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Home » Atyrau of province of place of interest of the nature. The western Kazakhstan.

Turan lowland.

Tour from Astana to Borovoe lakes.

“Nature is wise. You can learn everywhere and from everything”

Leonardo da Vinci.

Group tours Kazakhstan.

An immensely vast, uniform desert landscape stretches from the Russian border down to Atyrau, featuring sand dunes and scant vegetation, if any at all. The unpaved roads are flanked by humble settlements about every 50 kilometres, and in between them the occasional shelters of a winter camp.
This area, part of the Turan Lowland (also called the Turan Depression) includes the Menteke, Buzanay, Kosdaulet and Batpayskagyr deserts - all in all not a very inviting tourist destination.
Almost the entire region lies below sea level, and the soil is saline. The highest "mountain", Mount Kaday, rises 14 metres above sea level, and to the north the region borders the Ryn Desert.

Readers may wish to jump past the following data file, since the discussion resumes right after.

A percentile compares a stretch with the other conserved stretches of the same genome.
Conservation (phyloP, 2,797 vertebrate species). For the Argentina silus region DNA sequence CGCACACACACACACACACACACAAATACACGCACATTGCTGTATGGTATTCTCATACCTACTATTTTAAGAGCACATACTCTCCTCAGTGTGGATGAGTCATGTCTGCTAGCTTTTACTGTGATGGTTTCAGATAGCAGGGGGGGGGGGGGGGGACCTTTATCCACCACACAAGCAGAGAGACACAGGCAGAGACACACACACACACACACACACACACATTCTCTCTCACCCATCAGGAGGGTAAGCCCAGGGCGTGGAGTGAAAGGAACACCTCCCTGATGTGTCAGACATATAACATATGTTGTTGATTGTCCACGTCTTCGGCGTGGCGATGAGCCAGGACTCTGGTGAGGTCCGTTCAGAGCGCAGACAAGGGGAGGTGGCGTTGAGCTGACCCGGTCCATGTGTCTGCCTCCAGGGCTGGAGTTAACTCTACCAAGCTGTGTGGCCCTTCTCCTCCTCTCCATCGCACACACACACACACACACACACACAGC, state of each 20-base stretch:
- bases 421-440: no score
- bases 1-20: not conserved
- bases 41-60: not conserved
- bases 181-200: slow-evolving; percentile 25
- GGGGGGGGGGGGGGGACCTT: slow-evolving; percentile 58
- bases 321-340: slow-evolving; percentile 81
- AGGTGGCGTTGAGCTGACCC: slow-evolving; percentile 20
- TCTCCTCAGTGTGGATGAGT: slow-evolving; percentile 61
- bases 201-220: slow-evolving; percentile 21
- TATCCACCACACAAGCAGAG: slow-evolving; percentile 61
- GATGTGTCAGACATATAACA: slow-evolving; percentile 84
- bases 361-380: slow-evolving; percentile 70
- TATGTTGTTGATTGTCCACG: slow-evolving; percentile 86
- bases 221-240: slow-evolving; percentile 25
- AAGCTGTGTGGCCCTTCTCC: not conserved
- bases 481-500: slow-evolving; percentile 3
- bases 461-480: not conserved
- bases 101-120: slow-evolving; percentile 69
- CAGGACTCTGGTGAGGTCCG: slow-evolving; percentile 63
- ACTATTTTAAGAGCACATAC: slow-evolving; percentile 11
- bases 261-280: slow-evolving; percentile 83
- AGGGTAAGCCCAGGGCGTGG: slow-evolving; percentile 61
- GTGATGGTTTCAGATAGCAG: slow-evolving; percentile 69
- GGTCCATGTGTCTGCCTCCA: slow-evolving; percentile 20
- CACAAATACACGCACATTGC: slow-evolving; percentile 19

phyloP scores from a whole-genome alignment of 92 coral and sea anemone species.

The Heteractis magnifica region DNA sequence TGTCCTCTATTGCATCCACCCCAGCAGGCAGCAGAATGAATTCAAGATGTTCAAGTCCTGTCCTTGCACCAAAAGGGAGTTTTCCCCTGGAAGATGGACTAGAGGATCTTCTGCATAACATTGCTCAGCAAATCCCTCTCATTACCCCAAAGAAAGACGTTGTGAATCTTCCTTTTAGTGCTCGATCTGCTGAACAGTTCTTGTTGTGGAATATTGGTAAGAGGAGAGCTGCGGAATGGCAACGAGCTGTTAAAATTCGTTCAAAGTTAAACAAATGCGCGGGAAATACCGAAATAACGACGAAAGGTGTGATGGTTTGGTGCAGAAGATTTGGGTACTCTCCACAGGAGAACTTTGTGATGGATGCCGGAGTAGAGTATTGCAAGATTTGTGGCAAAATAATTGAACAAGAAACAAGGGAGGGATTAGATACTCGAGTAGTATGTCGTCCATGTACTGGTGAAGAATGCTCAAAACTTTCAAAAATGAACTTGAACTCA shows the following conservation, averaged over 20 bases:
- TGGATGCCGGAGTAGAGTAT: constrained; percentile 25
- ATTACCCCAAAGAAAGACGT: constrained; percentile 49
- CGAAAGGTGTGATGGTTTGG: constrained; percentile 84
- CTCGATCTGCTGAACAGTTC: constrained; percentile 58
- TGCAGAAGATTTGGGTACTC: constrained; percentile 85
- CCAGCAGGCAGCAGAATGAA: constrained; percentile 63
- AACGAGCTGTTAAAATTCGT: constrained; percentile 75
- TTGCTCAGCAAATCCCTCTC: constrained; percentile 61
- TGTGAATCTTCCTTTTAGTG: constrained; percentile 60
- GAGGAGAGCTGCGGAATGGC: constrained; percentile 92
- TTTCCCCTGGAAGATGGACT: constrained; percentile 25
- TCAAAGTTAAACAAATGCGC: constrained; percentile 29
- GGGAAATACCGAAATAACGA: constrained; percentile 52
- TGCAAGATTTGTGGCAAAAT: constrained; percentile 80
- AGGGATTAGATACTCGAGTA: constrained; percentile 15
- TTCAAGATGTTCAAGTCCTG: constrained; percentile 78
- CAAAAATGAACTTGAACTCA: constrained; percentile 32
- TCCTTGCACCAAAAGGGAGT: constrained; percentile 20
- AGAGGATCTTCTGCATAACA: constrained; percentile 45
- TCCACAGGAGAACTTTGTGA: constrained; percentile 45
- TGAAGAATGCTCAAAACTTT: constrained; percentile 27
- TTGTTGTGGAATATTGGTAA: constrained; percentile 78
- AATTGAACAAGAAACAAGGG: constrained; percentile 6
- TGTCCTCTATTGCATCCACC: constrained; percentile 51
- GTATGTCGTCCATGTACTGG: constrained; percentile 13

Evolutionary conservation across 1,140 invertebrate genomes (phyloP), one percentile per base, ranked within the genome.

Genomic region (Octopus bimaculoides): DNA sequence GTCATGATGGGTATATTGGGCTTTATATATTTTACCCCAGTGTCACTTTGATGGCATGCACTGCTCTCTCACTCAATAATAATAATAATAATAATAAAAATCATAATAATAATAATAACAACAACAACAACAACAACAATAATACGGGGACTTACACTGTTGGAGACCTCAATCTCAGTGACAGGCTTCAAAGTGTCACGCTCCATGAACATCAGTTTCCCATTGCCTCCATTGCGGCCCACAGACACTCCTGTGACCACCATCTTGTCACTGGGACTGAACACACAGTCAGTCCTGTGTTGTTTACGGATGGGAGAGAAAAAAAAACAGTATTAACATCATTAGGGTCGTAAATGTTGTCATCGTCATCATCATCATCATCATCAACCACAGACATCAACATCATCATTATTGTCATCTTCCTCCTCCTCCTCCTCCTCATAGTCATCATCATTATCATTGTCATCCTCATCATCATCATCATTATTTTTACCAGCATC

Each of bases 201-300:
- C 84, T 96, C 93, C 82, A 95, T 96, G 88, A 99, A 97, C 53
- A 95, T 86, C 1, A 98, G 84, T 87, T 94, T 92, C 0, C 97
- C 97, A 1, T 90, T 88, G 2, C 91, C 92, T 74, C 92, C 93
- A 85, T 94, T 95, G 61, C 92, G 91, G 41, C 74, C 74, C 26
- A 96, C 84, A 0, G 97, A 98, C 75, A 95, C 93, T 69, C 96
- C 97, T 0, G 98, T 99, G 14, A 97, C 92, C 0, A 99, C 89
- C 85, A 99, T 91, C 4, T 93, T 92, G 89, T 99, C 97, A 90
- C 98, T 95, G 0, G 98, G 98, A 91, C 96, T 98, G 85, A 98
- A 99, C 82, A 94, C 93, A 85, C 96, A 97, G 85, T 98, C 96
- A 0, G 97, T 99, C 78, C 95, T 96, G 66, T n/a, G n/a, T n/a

Only camels seem to prosper in this desolate area with its ungenereous soil, although sheep somehow also survive In Soviet times, this was a closed area for testing mid-range missiles.
However, the assumption that there is only flat and forlorn steppe in the Atyrau, West Kazakhstan and Aktobe Regions (Oblasts) is somewhat misleading. The easternmost branch of the Volga Delta, the Kigach, flows through Kazakhstan territory, emptying into the Caspian Sea to the south of Ganyushkino.
The small strip of land alongside it is more densely populated than all the rest of rural Atyrau Region, since its marshland is fertile. The landscape forms an interesting mix between flat steppe, desert, river and reed lake.
In Mangystau, more than 500 sites of archeological interest have been revealed in recent years. То these саn be added the late Stone-Age settlement at Koskuduk; the venerable Kizil-Kala, which straddles the Silk Road; the underground mosques at Векеt-Ата, Shakpak-Ata and Shopan-Ata; and the many-domed necropolis at Seysem-Ata, which is already а major draw.

Authority:
The guidebook across Kazakhstan . Authors Dagmar Schreiber and Jeremy Tredinnick. Publishing house "Odyssey".2010.

Photos
Alexander Petrov.